Sunday, March 16, 2014

SENA14: How Can We Increase Seafood Consumption in the US?

"Throw a lucky man in the sea, and he will come up with a fish in his mouth."
--Arabian Proverb

I have been continuously urging people to eat more seafood because it not only tastes good but is also a healthy food which has been scientifically proven to reduce your chances of heart disease by about 1/3. However, far too many people still are not eating enough seafood. This can be considered a health crisis, a failure of people to take a simple step towards a healthier lifestyle. We urgently need ways to turn this around, and find ways to get more people to eat more seafood.

One of my objectives at the Seafood Expo North America (SENA) was to learn ways to encourage more consumers to choose seafood. To that end, I attended one of the conference sessions which directly dealt with this issue: How Can We Increase Seafood Consumption in the US? Moderated by Richard Stavis, of Stavis Seafoods in Boston, the panelists included: Bob Hartman, Seafood Director of Demoulas Market BasketDavid Blessing, Culinary Arts Director at Longwood Lifestyle & EventsMarie Zhang, Chief Food Innovation Officer at Long John Silver’s; and Linda Cornish, Executive Director of the Seafood Nutrition Partnership.

The session began with some disturbing statistics, some of which I have discussed before. Seafood consumption in 2013 decreased 4% from the previous year, which now makes seven consecutive years of decreasing consumption. Only about 20% of consumers eat seafood twice a week, about 8 ounces, and the average American only eats 14.4 pounds of seafood annually, when they should be eating at least 26 pounds. Low seafood consumption is blamed for 84,000 deaths in the U.S. and 1.4 million globally.

After outlining these depressing figures, each of the panelists explained what they were doing to encourage consumers to eat more seafood. However, I think it would have been more beneficial if some time was taken to explore the reasons why seafood consumption continues to decrease and why consumers don't choose seafood enough. Unless we understand the reasons behind this issue, we cannot move forward with plans to change the situation. Some of the reasons did end up being addressed in the later Q&A session, but it would have been better if presented earlier in the discussion.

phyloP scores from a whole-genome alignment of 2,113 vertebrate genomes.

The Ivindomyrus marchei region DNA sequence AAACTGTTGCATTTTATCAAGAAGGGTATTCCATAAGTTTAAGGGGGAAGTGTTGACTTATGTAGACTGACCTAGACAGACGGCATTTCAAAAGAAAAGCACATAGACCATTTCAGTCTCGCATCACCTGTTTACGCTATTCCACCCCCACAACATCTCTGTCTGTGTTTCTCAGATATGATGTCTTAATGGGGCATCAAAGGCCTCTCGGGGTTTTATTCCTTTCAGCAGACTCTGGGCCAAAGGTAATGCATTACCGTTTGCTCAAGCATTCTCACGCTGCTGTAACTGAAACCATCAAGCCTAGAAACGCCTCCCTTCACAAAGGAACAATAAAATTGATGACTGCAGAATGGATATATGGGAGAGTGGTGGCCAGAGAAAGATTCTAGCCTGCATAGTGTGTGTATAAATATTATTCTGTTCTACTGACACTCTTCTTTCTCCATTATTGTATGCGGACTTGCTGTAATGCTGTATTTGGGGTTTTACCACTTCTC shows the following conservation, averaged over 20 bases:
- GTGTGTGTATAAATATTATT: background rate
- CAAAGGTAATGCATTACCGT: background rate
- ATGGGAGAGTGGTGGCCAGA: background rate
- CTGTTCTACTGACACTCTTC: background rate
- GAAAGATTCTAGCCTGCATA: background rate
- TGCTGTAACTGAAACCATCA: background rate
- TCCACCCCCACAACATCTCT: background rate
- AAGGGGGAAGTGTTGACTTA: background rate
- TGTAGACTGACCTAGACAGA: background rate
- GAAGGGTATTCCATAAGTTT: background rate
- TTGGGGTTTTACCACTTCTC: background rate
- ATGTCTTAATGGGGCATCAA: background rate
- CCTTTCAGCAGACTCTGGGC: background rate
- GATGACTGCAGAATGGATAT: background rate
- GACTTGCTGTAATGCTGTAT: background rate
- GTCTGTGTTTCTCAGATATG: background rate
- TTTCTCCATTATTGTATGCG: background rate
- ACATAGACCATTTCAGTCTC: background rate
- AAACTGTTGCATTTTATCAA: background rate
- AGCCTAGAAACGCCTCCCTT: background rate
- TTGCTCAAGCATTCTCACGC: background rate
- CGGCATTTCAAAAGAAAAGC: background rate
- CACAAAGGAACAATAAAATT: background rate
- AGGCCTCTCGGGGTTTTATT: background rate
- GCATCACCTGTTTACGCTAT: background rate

The only exception was a brief mention that media stories discussing the risks of eating seafood outnumber articles about the benefits by about 4 to 1. That is an issue that was more directly addressed at last year's Expo at the conference session Debunking the Risk Myths: Seafood's Success Story. During the Q&A session, I raised this issue again, asking what could be done to counter these negative media articles, and the primary response was "Education." The media seems to think that stories about seafood risks are more newsworthy, or at least they think such scare stories sell more newspapers and magazines. The public needs to understand the context of seafood risks, and how the benefits of consumption often far outweigh any risks.

Now, back to the panelists and the heart of their speeches.

Bob Hartman, Seafood Director of Demoulas Market Basket, said that the key of their success in selling seafood is "commitment," which extends from the top to the bottom. They have been increasing their support of seafood, making larger counters, doing more staff training, carrying a larger variety of seafood, and constructed a new, state of art, distribution center. With 70 stores in Massachusetts and New Hampshire, their seafood program is large, and they usually carry about 30-50 fresh seafood items, dependent on the season, and about 200 frozen items. Bob also stated they are "dedicated to quality" yet they are also committed to keeping prices down to make it affordable for all. They have been conducting seafood demonstrations at their stores, allowing their customers to taste seafood, and also showing them how easy it can be to cook fish. In the end, Bob said they need to try everything, to keep an open mind, as you never know what might work.